Rabbi Eliad Avruch
Former Shaliach in Atlanta


Tzedakah: For Our Own Good

Eliad Avruch, Kollel Graduate, Atlanta Kollel, 2009

Dedicated to the memory of my grandfather, Chanina ben Moshe z”l, who passed away on Erev Shabbat Re’eh 5763.

“If there will be among you a destitute person, from one of your brothers in one of your cities, in your land which Hashem, your God, gives you; you shall not harden your heart, and you shall not close your hand against your destitute brother. Rather, you shall open your hand to him; and you shall lend him sufficient for his needs, which he lacks.” (Devarim 15:7-8)

Parshat Re’eh contains a series of mitzvot which pertain to man’s most important organ – his wallet. Examples includema’asrot (tithes), shmitat kesafimtzedakah (charity), ha’anakah, and the mitzvah of giving the firstborn to the kohein.

In “Akeidat Yitzchak,” R’ Yitzchak Arama discusses the connection between these mitzvot. Giving is contrary to human nature. People are born with the inherent need to acquire as much as possible; giving one’s belongings to another – especially without remuneration – is unnatural. Therefore, the Torah teaches us about this “unnatural” trait in stages. First, we learn about the mitzvah of ma’aser sheni, which permits one to eat the food one has grown – albeit only in a specific place (i.e. Yerushalayim). Next, the Torah moves on to the mitzvah of ma’aser ani – every three years, one must give ten percent of one’s money. Only afterwards does the Torah command us to observe shmitat kesafim – a loan which is not paid back – and tzedakah, which one donates with the a priori understanding that the money will not be returned.

One question immediately arises: If tzedakah is contrary to human nature, why does the Torah insist that we observe this mitzvah? What is it all about?

The answer to this question can be found in the Gemara (BT Bava Batra 10a):

The wicked Turanus Rufus once asked R’ Akiva a provocative – yet reasonable – question. “If HaKadosh Baruch Hu loves the poor that much, why does He not sustain them Himself? Why does He leave them to the mercies of those who givetzedakah?’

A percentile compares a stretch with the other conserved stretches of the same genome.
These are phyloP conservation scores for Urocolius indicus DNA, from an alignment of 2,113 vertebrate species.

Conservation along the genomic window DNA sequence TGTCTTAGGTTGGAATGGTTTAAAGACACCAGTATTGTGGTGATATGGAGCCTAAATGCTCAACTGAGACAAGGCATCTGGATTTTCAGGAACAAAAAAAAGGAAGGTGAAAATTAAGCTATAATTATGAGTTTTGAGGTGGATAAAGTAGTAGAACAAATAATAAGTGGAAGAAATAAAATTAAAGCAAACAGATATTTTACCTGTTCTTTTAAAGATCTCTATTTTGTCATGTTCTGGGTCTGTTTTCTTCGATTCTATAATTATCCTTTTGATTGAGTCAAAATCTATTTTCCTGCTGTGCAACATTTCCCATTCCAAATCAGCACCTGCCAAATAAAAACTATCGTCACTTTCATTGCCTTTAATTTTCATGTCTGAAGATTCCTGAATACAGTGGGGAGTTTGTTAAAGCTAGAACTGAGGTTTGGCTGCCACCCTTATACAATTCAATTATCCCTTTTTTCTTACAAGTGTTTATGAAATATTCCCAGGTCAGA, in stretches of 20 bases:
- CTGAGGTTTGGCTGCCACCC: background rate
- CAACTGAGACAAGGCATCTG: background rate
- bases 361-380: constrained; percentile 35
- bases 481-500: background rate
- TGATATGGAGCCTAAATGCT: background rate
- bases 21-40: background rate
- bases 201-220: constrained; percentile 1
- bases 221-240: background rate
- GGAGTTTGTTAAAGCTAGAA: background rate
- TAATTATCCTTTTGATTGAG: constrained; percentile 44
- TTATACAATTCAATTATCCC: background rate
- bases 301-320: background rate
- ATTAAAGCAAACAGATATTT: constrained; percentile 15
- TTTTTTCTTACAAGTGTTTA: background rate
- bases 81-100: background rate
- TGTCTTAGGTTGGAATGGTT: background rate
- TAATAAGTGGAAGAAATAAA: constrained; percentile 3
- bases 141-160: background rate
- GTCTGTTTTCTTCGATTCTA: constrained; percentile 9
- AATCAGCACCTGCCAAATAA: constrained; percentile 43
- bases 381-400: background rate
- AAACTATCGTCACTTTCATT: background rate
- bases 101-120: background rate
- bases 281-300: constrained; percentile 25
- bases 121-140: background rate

At first glance, R’ Akiva’s answer is rather surprising. “In order that we be saved through [our giving] from the judgment of Gehinnom. (After all, we are taught that giving tzedakah saves one from Gehinnom.)”

Turanus Rufus immediately replied, “On the contrary! [Giving tzedakah] is that which condemns you to Gehinnom! And I shall provide you with a parable: A king got angry at his servant and put him in jail with orders that he not be given food or drink. One of the servant’s friends took pity on him and surreptitiously brought him food and drink. Obviously, if the king were to find out, he would be furious and would perhaps even send the friend to jail as well. The moral is clear. If HaKadosh Baruch Hu wants a certain person to be poor, he is meant to be poor. By giving tzedakah to that poor man, you are denying the Divine plan for that man.”

R’ Akiva responded with a parable of his own. “A king got angry at his son and ordered that he be put in jail without food or drink. One of the son’s friends had pity on him and surreptitiously brought him food and drink. Unquestionably, in spite of the fact that the king is very angry at his son, he is glad that someone disregards his instructions and is concerned about his son. Indeed, he may even thank his son’s benefactor.”

The Sefer HaChinuch explains that the mitzvah of tzedakah serves to teach us an important lesson. Of course,HaKadosh Baruch Hu could easily take care of the destitute Himself:

“Hashem impoverishes and makes rich; He humbles, and He also exalts.” (Shmuel I 2:7)

HaKadosh Baruch Huhas the power to decide if a person should be rich or poor. However, He wants us to learn about the midah (trait) of chesed (loving kindness):

“That God wanted those whom He created to be schooled and habituated in the midah of chesed and mercy, because it is a praiseworthy midah. And by training their bodies with good midot, they will be deserving of receiving good…” (Sefer HaChinuch 66)


Hashem seeks to shower us with His goodness. Yet, in order to receive this great, Divine abundance, we must be worthy. Hence, HaKadosh Baruch Hu provides us with the powerful mitzvah of tzedakah, which enables us to serve as His agents in caring for our needy brothers. HaKadosh Baruch Hu gives us an opportunity to do chesed, and thus, we are deserving of the Divine abundance.

We have seen that Hashem uses the mitzvah of tzedakah to transform us into anshei chesed (literally, men of chesed). This mitzvah helps us understand that we are not alone in this world. There is no such thing as:

“I and none besides me.” (Yeshaya 47:8)

The Torah teaches us that it is unacceptable to have a situation where one person suffers under the yoke of poverty while someone else enjoys a life of wealth. The latter is required to support the former and to help him “stand on his own two feet”.

This commandment is also incumbent upon our Torah-based society as a whole. Frequently, when someone raises these issues, we nod, clear our throats, and say something along the lines of, “Yes… It’s very important… Shkoyach.” Parshat Re’eh comes to remind us that tzedakah is more than just a lofty and beautiful ideal. Rather, each and every one of us is obligated to observe this mitzvah.